When I was in junior high, a friend slipped me a copy of Bradbury’s Something Wicked This Way Comes and told me to read the first chapter. That was my introduction to a narrative so gripping that I simply couldn’t put it down—that thing editors advise for the opening pages of your dream novel. I experienced the same thing when I read Lovecraft’s At the Mountains of Madness. I have not yet crafted an opening that grabs readers by the throat like that, but it’s on my bucket list.

Character is the element of fiction and poetry that intrigues me most. The image of Tennyson’s Ulysses pitching one last adventure to the ghosts of his dead friends inspired me. As did the bluster and greatness in equal measure of Charles Portis’s Rooster Cogburn in True Grit. Because I love complex characters, I am a fan of Jane Austen, particularly Sense and Sensibility. I was similarly inspired by Larry McMurtry’s Lonesome Dove. Male authors don’t always do an excellent job with female characters. McMurtry made me want to dig deeper.

Well, the first man that comes along that can read Latin is invited to rob us as far as I’m concerned. I’d like a chance to shoot at a educated man once in my life.

Captain Gus McCrae, Lonesome Dove

I have a small selection of books on craft on my Always Keep shelf. The one that impacted me most was John Gardner’s The Art of Fiction. Chapter Five—Common Errors—is the single best piece of writing about writing I’ve encountered. I made a computer list of his notes, adding bonus errors that I’m personally prone to. It’s a prodigious list, I assure you. I don’t think I’ve gone a month without reviewing my notes. 

I would recommend Philip Gerard’s Writing a Book That Makes a Difference because that’s something most writers want to do. I also loved Snoopy’s Guide to the Writing Life. Charles Schulz was a subversive. Many of his cartoons were a sly commentary on art and artists.

I am a big believer in literary arcs. Robert Crais’s Elvis Cole and Joe Pike stories inspired my ideas about character arcs. Isaac Babel’s Red Cavalry introduced me to the notion of symbolic arcs. 

Umberto Ecco’s The Name of the Rose gave me an appreciation for thematic density. Ayn Rand’s Atlas Shrugged amazed me for the sheer scope of what the author attempted. 

Lately, I’ve been reminded of additional elements of craft thanks to some excellent new novels. A love of lush prose and musical dialog sparked by Hurston’s Their Eyes Were Watching God was refreshed when I read Delia Owens’s Where the Crawdads Sing. It’s a narrative so pleasant to the ears that I bought an audio version just to hear the words spoken out loud.

Colson Whitehead’s Harlem Shuffle reminded me that fictional characters have jobs and can be deeply involved in the everyday details of business. You might think that the requirements of drama demand the removal of such things. (If you’re really old, you’ll remember that Ozzie Nelson had no visible job.)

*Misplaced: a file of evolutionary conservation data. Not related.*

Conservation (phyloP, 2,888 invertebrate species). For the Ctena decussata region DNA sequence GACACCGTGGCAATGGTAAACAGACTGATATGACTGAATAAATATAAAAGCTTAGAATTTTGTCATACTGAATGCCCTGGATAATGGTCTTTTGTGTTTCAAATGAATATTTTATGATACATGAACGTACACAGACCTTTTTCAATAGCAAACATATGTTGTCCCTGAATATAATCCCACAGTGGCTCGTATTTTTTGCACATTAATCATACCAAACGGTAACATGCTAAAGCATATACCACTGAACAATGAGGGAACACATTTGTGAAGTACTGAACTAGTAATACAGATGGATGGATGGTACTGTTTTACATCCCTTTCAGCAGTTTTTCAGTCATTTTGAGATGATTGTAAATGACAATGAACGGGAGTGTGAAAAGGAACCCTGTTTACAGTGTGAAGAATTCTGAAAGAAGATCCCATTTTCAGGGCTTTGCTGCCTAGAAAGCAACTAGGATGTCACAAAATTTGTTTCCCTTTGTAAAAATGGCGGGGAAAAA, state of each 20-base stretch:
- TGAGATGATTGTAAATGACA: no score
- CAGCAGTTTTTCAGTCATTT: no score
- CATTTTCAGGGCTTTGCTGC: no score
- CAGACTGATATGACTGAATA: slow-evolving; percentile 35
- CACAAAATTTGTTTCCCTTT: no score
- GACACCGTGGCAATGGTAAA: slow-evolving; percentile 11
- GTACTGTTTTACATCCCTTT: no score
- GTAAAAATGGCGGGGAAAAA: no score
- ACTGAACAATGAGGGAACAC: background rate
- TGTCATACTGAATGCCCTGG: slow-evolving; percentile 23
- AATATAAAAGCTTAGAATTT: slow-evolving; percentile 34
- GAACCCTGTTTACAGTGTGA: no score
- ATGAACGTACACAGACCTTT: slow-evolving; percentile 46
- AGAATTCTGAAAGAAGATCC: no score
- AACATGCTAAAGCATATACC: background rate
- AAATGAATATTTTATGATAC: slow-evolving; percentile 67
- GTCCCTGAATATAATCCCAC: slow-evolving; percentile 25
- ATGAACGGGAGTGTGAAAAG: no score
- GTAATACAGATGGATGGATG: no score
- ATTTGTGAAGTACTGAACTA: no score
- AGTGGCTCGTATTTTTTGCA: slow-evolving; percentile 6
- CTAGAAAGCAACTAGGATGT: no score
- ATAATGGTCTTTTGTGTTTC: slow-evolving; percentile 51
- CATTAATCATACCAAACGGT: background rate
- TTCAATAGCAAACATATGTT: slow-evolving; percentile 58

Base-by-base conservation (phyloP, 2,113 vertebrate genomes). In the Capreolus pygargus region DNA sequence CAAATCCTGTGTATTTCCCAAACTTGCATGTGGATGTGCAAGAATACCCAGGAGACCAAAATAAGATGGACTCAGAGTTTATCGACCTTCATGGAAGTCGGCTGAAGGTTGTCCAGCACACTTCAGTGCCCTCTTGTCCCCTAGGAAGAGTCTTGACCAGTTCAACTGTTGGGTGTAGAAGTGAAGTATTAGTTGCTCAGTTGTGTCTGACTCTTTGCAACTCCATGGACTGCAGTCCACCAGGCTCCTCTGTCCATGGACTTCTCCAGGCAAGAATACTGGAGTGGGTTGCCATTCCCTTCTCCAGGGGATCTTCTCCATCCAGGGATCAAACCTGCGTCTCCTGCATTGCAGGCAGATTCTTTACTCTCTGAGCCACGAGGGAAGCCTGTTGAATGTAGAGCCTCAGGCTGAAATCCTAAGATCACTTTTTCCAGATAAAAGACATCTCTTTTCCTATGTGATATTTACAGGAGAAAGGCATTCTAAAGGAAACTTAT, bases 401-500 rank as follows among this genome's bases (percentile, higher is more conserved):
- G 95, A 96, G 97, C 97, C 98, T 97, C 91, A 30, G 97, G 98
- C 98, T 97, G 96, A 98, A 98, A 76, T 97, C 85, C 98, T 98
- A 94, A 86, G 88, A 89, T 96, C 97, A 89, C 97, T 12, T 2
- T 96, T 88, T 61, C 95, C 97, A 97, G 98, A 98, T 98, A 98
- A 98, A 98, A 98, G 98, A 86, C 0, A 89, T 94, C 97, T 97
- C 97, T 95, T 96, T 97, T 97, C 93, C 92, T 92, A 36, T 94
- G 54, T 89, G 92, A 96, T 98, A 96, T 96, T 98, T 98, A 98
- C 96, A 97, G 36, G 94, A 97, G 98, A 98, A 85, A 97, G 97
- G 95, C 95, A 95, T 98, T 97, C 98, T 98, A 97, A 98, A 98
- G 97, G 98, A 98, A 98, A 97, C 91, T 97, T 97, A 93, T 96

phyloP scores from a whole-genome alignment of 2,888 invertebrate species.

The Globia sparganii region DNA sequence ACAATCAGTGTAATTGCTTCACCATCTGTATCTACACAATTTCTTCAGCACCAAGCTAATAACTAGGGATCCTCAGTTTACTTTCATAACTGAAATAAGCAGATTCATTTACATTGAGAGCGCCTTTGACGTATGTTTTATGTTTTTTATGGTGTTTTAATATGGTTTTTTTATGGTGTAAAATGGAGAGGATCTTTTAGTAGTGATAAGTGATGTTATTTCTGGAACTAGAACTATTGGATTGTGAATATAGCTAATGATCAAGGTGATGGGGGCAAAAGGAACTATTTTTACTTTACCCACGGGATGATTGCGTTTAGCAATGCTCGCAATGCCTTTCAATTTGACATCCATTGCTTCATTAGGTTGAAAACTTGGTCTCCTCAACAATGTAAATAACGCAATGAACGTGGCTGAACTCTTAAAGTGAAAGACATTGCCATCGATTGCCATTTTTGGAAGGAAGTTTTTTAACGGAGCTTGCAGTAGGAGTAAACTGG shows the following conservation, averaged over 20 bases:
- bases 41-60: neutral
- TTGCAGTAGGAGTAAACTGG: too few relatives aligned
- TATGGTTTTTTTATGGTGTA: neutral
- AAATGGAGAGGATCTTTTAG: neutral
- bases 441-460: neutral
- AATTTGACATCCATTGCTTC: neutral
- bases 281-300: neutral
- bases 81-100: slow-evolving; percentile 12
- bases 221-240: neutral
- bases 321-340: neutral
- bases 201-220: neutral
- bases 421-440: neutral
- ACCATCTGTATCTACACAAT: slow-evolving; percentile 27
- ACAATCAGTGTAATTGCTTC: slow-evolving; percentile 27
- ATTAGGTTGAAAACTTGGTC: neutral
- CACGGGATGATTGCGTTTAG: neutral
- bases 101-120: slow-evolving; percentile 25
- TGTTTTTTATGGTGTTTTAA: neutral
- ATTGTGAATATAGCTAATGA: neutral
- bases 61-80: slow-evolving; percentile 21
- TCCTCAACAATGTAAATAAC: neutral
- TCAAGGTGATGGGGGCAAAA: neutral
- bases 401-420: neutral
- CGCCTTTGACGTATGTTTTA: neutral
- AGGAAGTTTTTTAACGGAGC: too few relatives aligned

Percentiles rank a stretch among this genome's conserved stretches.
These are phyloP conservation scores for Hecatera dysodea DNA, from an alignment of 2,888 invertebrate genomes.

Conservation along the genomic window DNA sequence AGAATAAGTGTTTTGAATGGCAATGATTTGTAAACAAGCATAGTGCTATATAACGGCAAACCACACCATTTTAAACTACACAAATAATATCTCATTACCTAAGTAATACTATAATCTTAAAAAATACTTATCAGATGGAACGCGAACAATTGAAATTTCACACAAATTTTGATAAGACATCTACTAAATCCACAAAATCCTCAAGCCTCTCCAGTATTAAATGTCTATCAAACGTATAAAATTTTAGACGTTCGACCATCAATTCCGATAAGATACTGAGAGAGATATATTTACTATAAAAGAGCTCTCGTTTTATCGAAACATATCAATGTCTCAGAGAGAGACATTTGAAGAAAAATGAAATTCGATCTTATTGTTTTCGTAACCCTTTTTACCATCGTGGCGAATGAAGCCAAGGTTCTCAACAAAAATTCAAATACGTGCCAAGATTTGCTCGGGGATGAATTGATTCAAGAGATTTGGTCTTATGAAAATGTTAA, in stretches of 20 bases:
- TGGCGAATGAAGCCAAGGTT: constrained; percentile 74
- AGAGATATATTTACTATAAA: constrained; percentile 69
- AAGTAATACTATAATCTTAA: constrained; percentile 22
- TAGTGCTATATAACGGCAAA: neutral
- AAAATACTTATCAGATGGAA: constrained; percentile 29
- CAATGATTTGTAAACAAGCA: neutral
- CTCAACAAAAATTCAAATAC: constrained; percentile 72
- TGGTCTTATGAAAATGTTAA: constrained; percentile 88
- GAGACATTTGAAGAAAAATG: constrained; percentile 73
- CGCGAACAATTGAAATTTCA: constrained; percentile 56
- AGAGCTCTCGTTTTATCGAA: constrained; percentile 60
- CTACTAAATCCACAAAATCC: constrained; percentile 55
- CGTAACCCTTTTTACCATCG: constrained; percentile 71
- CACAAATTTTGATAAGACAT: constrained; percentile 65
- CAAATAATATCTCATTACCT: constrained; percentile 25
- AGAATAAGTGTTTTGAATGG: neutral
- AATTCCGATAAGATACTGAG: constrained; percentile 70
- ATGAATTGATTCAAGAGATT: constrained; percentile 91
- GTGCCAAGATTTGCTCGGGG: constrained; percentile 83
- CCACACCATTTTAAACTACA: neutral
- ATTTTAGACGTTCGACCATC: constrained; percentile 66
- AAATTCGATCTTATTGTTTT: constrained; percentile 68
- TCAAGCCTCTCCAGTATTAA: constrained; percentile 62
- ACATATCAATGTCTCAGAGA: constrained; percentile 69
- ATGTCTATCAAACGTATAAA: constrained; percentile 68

But Whitehead reminded me that the ins and outs of the furniture business can be every bit as gripping as the shady business of crime. 

Some books taught me what not to do. Such stories can be inspirational in a backhanded sort of way. 

It’s one of the most commonly quoted Stephen King-isms. “Books are a uniquely portable magic. If you don’t have time to read, you don’t have the time (or the tools) to write. Simple as that.”

The NCW book bazaar happens on June 11th, which means there are books just waiting to inspire you. Buy books. Get busy.

A Conference Intervention

By The NCW Leadership Team

We are all gearing up for the conference. It’s been a while. Yes, we’re putting on a hybrid event this year. Sure, we hosted an amazing virtual conference last year. But for some of us it’s time to step out of the Zoom box and see people IRL.

It’s safe to say, writers tend to stay on the introvert side of things, so even if the last few years hadn’t been a dumpster fire, we might be struggling with meeting people face to face.

Sometimes it serves our creative mojos to peek our heads out of our doors and mingle. With people.

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The Conference Survival Handbook

By David E. Sharp

Blah, blah blah, conferences are a boon to writers. Blah, blah, blah, you are going to learn so much. Buckle up, because this the hard sell. Beyond the panels, the topical sessions, and the opportunity to connect with other writers, a conference grants you the unparalleled prospect of meeting industry professionals.

Go Forth And Meet Your People!
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Adventurer: Answer The Sirens’ Call

By Katie Lewis

Choosing to attend a writer’s conference can be a daunting quest. Beyond the general social anxiety, there’s also the practical worry of wanting to ensure we spend our limited time and money wisely. I put out the call to adventure, dear wanderers lo though we are sometimes wary of putting ourselves at risk.

While we all have different reasons for making that challenging decision (landing an agent being the least important factor), all that matters is what you take away, what you learn, and how your thinking evolves as a result.

We attend conferences to learn, to inspire, and to have an opportunity to put on something other than sweatpants.

Photo Courtesy of Memedroid
My first attempt was also the worst.